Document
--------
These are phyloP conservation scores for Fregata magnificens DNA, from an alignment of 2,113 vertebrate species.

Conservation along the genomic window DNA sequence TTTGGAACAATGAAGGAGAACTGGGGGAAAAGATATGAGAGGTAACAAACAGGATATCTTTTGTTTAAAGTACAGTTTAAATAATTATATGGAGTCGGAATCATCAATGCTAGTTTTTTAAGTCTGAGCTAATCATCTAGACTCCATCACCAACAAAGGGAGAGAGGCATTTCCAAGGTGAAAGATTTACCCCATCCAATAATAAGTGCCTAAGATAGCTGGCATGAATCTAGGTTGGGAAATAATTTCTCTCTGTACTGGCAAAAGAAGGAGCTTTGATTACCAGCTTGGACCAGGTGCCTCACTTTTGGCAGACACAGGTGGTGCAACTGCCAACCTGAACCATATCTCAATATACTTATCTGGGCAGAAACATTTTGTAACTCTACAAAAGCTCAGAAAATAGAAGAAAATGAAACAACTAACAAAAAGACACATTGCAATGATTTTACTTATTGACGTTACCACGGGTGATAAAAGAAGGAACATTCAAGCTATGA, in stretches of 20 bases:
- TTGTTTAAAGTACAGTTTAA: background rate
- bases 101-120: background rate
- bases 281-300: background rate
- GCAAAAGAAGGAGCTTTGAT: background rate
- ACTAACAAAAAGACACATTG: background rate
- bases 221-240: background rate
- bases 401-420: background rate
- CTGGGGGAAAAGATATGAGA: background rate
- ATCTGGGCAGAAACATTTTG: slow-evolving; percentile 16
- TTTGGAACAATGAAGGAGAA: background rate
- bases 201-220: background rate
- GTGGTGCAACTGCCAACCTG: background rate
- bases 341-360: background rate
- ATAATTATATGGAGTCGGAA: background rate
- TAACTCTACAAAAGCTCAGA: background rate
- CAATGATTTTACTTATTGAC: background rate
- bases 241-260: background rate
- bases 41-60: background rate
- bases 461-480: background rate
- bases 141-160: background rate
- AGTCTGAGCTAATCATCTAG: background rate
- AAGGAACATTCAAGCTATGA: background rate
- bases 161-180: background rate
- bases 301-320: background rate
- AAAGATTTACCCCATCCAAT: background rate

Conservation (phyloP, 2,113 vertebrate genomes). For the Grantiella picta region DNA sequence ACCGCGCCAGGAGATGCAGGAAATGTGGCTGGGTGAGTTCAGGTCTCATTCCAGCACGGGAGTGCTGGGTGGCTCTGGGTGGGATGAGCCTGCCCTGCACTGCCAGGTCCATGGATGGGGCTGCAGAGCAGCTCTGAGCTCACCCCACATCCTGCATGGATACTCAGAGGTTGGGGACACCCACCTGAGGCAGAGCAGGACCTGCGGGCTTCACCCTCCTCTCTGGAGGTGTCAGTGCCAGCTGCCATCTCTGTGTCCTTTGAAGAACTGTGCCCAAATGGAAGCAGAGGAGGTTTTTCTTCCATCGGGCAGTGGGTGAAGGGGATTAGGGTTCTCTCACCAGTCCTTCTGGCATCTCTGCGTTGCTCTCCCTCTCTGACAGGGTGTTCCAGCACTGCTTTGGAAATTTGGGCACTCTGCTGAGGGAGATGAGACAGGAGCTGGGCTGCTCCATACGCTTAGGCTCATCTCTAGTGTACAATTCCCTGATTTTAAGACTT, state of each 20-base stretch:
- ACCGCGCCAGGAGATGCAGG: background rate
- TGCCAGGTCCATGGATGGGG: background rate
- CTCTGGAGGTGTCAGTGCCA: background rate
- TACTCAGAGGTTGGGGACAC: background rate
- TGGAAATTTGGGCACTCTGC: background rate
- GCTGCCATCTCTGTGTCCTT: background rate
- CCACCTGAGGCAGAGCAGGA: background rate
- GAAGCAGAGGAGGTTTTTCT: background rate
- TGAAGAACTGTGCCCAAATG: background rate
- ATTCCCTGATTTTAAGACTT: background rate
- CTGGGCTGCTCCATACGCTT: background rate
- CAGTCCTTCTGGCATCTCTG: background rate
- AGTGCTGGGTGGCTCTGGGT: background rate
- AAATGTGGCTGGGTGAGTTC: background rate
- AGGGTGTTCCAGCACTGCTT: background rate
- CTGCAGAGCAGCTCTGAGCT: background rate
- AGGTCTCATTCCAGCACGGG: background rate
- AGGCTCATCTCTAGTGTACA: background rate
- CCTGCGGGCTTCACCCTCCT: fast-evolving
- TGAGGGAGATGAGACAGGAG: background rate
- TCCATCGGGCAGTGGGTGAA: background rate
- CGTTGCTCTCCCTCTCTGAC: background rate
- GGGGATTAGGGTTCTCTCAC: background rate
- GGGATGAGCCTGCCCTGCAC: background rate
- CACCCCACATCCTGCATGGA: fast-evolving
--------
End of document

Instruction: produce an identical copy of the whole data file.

These are phyloP conservation scores for Fregata magnificens DNA, from an alignment of 2,113 vertebrate species.

Conservation along the genomic window DNA sequence TTTGGAACAATGAAGGAGAACTGGGGGAAAAGATATGAGAGGTAACAAACAGGATATCTTTTGTTTAAAGTACAGTTTAAATAATTATATGGAGTCGGAATCATCAATGCTAGTTTTTTAAGTCTGAGCTAATCATCTAGACTCCATCACCAACAAAGGGAGAGAGGCATTTCCAAGGTGAAAGATTTACCCCATCCAATAATAAGTGCCTAAGATAGCTGGCATGAATCTAGGTTGGGAAATAATTTCTCTCTGTACTGGCAAAAGAAGGAGCTTTGATTACCAGCTTGGACCAGGTGCCTCACTTTTGGCAGACACAGGTGGTGCAACTGCCAACCTGAACCATATCTCAATATACTTATCTGGGCAGAAACATTTTGTAACTCTACAAAAGCTCAGAAAATAGAAGAAAATGAAACAACTAACAAAAAGACACATTGCAATGATTTTACTTATTGACGTTACCACGGGTGATAAAAGAAGGAACATTCAAGCTATGA, in stretches of 20 bases:
- TTGTTTAAAGTACAGTTTAA: background rate
- bases 101-120: background rate
- bases 281-300: background rate
- GCAAAAGAAGGAGCTTTGAT: background rate
- ACTAACAAAAAGACACATTG: background rate
- bases 221-240: background rate
- bases 401-420: background rate
- CTGGGGGAAAAGATATGAGA: background rate
- ATCTGGGCAGAAACATTTTG: slow-evolving; percentile 16
- TTTGGAACAATGAAGGAGAA: background rate
- bases 201-220: background rate
- GTGGTGCAACTGCCAACCTG: background rate
- bases 341-360: background rate
- ATAATTATATGGAGTCGGAA: background rate
- TAACTCTACAAAAGCTCAGA: background rate
- CAATGATTTTACTTATTGAC: background rate
- bases 241-260: background rate
- bases 41-60: background rate
- bases 461-480: background rate
- bases 141-160: background rate
- AGTCTGAGCTAATCATCTAG: background rate
- AAGGAACATTCAAGCTATGA: background rate
- bases 161-180: background rate
- bases 301-320: background rate
- AAAGATTTACCCCATCCAAT: background rate

Conservation (phyloP, 2,113 vertebrate genomes). For the Grantiella picta region DNA sequence ACCGCGCCAGGAGATGCAGGAAATGTGGCTGGGTGAGTTCAGGTCTCATTCCAGCACGGGAGTGCTGGGTGGCTCTGGGTGGGATGAGCCTGCCCTGCACTGCCAGGTCCATGGATGGGGCTGCAGAGCAGCTCTGAGCTCACCCCACATCCTGCATGGATACTCAGAGGTTGGGGACACCCACCTGAGGCAGAGCAGGACCTGCGGGCTTCACCCTCCTCTCTGGAGGTGTCAGTGCCAGCTGCCATCTCTGTGTCCTTTGAAGAACTGTGCCCAAATGGAAGCAGAGGAGGTTTTTCTTCCATCGGGCAGTGGGTGAAGGGGATTAGGGTTCTCTCACCAGTCCTTCTGGCATCTCTGCGTTGCTCTCCCTCTCTGACAGGGTGTTCCAGCACTGCTTTGGAAATTTGGGCACTCTGCTGAGGGAGATGAGACAGGAGCTGGGCTGCTCCATACGCTTAGGCTCATCTCTAGTGTACAATTCCCTGATTTTAAGACTT, state of each 20-base stretch:
- ACCGCGCCAGGAGATGCAGG: background rate
- TGCCAGGTCCATGGATGGGG: background rate
- CTCTGGAGGTGTCAGTGCCA: background rate
- TACTCAGAGGTTGGGGACAC: background rate
- TGGAAATTTGGGCACTCTGC: background rate
- GCTGCCATCTCTGTGTCCTT: background rate
- CCACCTGAGGCAGAGCAGGA: background rate
- GAAGCAGAGGAGGTTTTTCT: background rate
- TGAAGAACTGTGCCCAAATG: background rate
- ATTCCCTGATTTTAAGACTT: background rate
- CTGGGCTGCTCCATACGCTT: background rate
- CAGTCCTTCTGGCATCTCTG: background rate
- AGTGCTGGGTGGCTCTGGGT: background rate
- AAATGTGGCTGGGTGAGTTC: background rate
- AGGGTGTTCCAGCACTGCTT: background rate
- CTGCAGAGCAGCTCTGAGCT: background rate
- AGGTCTCATTCCAGCACGGG: background rate
- AGGCTCATCTCTAGTGTACA: background rate
- CCTGCGGGCTTCACCCTCCT: fast-evolving
- TGAGGGAGATGAGACAGGAG: background rate
- TCCATCGGGCAGTGGGTGAA: background rate
- CGTTGCTCTCCCTCTCTGAC: background rate
- GGGGATTAGGGTTCTCTCAC: background rate
- GGGATGAGCCTGCCCTGCAC: background rate
- CACCCCACATCCTGCATGGA: fast-evolving